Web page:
Pakistan says it's arrested al Qaida's American mouthpiece

ISLAMABAD, Pakistan — Pakistani officials Sunday said they'd arrested the American face of al Qaida, a key militant propagandist, which if it's confirmed would be the first high-profile capture of a leader of the terrorist group since Pakistan's civilian government was elected in February 2008.

The officials, who spoke only on the condition of anonymity because of the sensitivity of the issue, said that Adam Yahiye Gadahn, a U.S. citizen from California who converted to Islam, was arrested in the southern port city of Karachi.

However, some officials gave different names for the detained person, including Abu Yahya Mujahdeen al Adam, a Pennsylvania-born militant who's thought to help command fighters in Afghanistan. U.S. intelligence officials said they couldn't confirm reports of Gadahn's arrest and thought the Pakistanis may have confused him with al Adam.

Adding to the uncertainty, the militant mouthpiece uses a number of aliases; Pakistani officials have mistaken the identity of militants they've detained or killed in the past; some reported deaths and arrests have never been confirmed; and other reports have proved to be wrong.

The report about Gadahn, 31, who has a $1 million bounty on his head from U.S. authorities and is on the FBI's list of most wanted terrorists, came on the day that al Qaida released a video in which he called on American Muslims to attack their own country.

The detention follows a slew of Pakistani claims in the last few weeks about arrests of senior Afghan Taliban commanders in Pakistan, including the movement's deputy leader, Mullah Abdul Ghani Baradar.

Those claims have convinced some journalists and others that Pakistan has made a "strategic shift" toward a closer alliance with the U.S. and away from its longstanding relationship with ethnic Pashtun Islamic militants in Afghanistan.

Many Western intelligence analysts, military officers and officials, however, say they're unsure of Pakistan's motives but remain convinced that Islamabad is determined to retain influence in neighboring Afghanistan after the U.S. begins withdrawing its troops there, which President Barack Obama last December said he'd begin doing in July 2011.

Some officials have even suggested that Pakistan may simply be siding with hardcore Afghan extremists against militants who are more open to negotiating with the U.S.-backed Afghan government.

"I'm an agnostic at this point . . . as to whether this was a policy change (by Islamabad) or a serendipitous collection of discrete events," Richard Holbrooke, the U.S. special envoy for Pakistan and Afghanistan, said in a recent interview.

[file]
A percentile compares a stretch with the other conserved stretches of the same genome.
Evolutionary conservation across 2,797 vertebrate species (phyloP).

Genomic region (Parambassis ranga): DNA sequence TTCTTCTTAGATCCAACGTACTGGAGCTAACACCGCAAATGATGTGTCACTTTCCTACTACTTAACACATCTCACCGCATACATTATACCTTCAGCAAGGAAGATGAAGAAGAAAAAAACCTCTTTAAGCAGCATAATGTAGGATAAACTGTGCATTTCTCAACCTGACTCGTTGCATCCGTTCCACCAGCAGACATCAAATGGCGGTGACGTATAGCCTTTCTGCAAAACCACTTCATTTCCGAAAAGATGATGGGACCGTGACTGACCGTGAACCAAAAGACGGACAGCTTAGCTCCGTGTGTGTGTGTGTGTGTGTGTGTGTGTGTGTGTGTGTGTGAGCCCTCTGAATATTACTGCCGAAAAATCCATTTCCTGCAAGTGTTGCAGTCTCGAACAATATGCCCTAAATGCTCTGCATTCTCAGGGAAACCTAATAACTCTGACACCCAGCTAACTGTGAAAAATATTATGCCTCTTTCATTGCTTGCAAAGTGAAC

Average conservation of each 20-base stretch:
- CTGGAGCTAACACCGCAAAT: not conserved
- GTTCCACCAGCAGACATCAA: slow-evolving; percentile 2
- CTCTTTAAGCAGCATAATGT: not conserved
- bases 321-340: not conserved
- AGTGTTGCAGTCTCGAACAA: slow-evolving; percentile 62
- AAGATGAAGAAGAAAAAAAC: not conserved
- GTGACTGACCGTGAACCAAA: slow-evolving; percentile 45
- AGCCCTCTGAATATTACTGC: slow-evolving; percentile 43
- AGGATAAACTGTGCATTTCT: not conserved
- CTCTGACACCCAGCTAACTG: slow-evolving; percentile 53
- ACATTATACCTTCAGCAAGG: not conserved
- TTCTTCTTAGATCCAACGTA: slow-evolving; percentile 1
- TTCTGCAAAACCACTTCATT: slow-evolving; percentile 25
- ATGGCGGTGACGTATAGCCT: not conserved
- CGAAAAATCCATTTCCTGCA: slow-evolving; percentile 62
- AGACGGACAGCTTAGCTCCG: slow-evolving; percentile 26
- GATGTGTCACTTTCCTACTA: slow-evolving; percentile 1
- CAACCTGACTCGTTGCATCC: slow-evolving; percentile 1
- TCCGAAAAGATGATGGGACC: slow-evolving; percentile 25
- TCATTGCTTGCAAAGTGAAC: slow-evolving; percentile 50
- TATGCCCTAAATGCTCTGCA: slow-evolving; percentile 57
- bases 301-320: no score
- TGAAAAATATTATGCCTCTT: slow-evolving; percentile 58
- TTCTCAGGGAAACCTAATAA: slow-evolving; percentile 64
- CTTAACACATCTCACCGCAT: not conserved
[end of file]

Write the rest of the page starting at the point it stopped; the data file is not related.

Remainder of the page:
Recent detentions of Islamic extremists in Karachi and other big Pakistani cities have raised embarrassing questions for Pakistani authorities about how militants have been able to operate there and led to renewed demands for the capture of Taliban leader Mullah Mohammad Omar and al Qaida chief Osama bin Laden. Both, along with bin Laden's second-in-command, Ayman al Zawahri, and other senior leaders, were long thought to be in Pakistan's lawless tribal belt along the Afghan border or in sparsely populated Baluchistan province.

"This shows that these guys are not all in one place, and that the senior leadership is not in the tribal belt," said Kamran Bokhari, the director for the Middle East and South Asia at Stratfor, a private U.S. intelligence firm. "Pakistan has seen the Afghan Taliban as pliable, useful; but with al Qaida, it hasn't had a problem handing them over."

Gadahn, who sometimes calls himself "Azzam the American," has appeared in more than a half dozen al Qaida videos, calling in his American-accented English for attacks on the U.S. and other Western countries.

"He was the gateway to the Western world, for them to communicate in English," said Imtiaz Ali, a fellow at the United States Institute of Peace, an independent research organization in Washington.

In his latest broadcast, Gadahn praised Muslim U.S. Army Maj. Nidal Hasan, who shot and killed 13 people at Ft. Hood, Texas in November.

"Nidal Hasan is a pioneer, a trailblazer and a role-model who has opened a door, lit a path and shown the way forward for every Muslim who finds himself among the unbelievers," Gadahn said, urging American Muslims to look beyond obvious targets and methods of attack.

It's unclear whether Gadahn had any operational role in al Qaida beyond his propaganda activities, or whether intelligence gained from recent Taliban arrests played a role in his reported capture.

A number of al Qaida leaders, including alleged 9/11 mastermind Khalid Sheikh Mohammad, were detained in Pakistan in the years after 2001, when military dictator Gen. Pervez Musharraf was in power. Prior to Sunday's claim that Gadahn had been detained, the last big name arrested in Pakistan was Abu Farraj al-Libi, the reputed number three in al Qaida, in 2005.

Shah is a McClatchy special correspondent.


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